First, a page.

Chronic urticaria (CU) affects about 1% of the world population of all ages, mostly young and middle-aged women. It usually lasts for several years (> 1 year in 25-75% of patients) and often takes > 1 year before effective management is implemented. It presents as chronic spontaneous urticaria (CSU), chronic inducible urticaria (CIndU) or both in the same person. More than 25% of cases are resistant to H1 -antihistamines, even at higher doses, and third- and fourth-line therapies (omalizumab and ciclosporin) control the disease only in two-thirds of H1 -antihistamine-resistant patients. Here we review the impact of CU on different aspects of patients' quality of life and the burden of this chronic disease for the patient and society. CU may have a strong impact on health-related quality of life (HRQoL), particularly when CSU is associated with angio-oedema and/or CIndU (Dermatology Life Quality Index > 10 in 30% of patients). Comorbidities, such as anxiety and depression, which are present in more than 30% of patients with CSU, compound HRQoL impairment. Severe pruritus and the unpredictable occurrence of weals and angio-oedema are responsible for sleep disorders; sexual dysfunction; limitations on daily life, work and sports activities; interfering with life within the family and in society; and patients' performance at school and work (6% absenteeism and 25% presenteeism). Apart from treatment costs, with annual values between 900 and 2400 purchasing power parity dollars (PPP$) in Europe and the USA, CU is associated with a high consumption of medical resources and other indirect costs, which may reach a total annual cost of PPP$ 15 550.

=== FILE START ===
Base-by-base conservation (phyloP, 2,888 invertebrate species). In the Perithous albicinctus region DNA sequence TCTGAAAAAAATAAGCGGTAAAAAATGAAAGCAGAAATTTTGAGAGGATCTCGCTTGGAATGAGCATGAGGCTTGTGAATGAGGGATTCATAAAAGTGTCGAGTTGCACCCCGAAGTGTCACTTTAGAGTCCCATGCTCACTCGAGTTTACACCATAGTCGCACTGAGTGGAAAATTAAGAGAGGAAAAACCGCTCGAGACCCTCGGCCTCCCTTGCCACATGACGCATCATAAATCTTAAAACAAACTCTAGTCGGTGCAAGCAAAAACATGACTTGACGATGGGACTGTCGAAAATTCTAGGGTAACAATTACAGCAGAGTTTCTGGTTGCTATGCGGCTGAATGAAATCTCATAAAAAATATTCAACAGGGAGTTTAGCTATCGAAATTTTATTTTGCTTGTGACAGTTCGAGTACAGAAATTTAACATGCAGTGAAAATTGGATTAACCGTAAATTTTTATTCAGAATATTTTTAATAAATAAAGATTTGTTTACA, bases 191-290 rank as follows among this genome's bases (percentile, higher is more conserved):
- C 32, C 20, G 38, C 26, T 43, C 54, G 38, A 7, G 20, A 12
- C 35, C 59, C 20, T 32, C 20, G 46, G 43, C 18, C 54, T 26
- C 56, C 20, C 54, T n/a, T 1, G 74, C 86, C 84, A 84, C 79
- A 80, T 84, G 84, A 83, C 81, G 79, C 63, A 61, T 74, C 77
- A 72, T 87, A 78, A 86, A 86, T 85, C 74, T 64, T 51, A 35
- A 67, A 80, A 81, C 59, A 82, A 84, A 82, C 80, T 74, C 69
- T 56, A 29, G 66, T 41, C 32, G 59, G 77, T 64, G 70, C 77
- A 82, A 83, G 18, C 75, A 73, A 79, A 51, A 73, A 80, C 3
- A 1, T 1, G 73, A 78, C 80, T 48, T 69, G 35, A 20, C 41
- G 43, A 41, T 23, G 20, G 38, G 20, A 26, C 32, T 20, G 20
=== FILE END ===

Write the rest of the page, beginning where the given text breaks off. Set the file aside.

© 2020 British Association of Dermatologists.